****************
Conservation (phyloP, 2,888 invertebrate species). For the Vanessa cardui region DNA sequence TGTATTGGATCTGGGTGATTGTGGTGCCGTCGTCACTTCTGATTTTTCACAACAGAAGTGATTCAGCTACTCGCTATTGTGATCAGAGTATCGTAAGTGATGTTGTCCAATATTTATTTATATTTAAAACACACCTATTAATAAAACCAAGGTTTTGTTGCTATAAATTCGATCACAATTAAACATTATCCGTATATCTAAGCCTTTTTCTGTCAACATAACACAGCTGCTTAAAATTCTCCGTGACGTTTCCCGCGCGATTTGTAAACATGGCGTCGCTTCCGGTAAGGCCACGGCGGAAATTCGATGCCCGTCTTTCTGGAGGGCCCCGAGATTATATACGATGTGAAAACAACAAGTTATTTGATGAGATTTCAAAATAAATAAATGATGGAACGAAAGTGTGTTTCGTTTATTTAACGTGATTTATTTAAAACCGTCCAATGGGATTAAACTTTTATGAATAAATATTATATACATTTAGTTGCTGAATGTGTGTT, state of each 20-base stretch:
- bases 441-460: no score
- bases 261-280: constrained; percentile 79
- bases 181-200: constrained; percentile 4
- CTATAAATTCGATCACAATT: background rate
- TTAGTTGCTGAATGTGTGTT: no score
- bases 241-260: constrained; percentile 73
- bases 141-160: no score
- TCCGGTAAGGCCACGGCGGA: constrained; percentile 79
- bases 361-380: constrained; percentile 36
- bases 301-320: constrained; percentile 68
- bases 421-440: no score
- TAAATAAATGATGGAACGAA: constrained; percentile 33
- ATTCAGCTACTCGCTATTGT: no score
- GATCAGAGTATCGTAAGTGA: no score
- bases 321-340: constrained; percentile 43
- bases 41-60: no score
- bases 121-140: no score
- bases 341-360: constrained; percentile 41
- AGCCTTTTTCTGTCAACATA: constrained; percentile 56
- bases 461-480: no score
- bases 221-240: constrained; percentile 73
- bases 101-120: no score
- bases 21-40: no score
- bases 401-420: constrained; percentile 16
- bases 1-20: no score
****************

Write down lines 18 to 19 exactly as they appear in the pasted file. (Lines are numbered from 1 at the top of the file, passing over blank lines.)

- bases 121-140: no score
- bases 341-360: constrained; percentile 41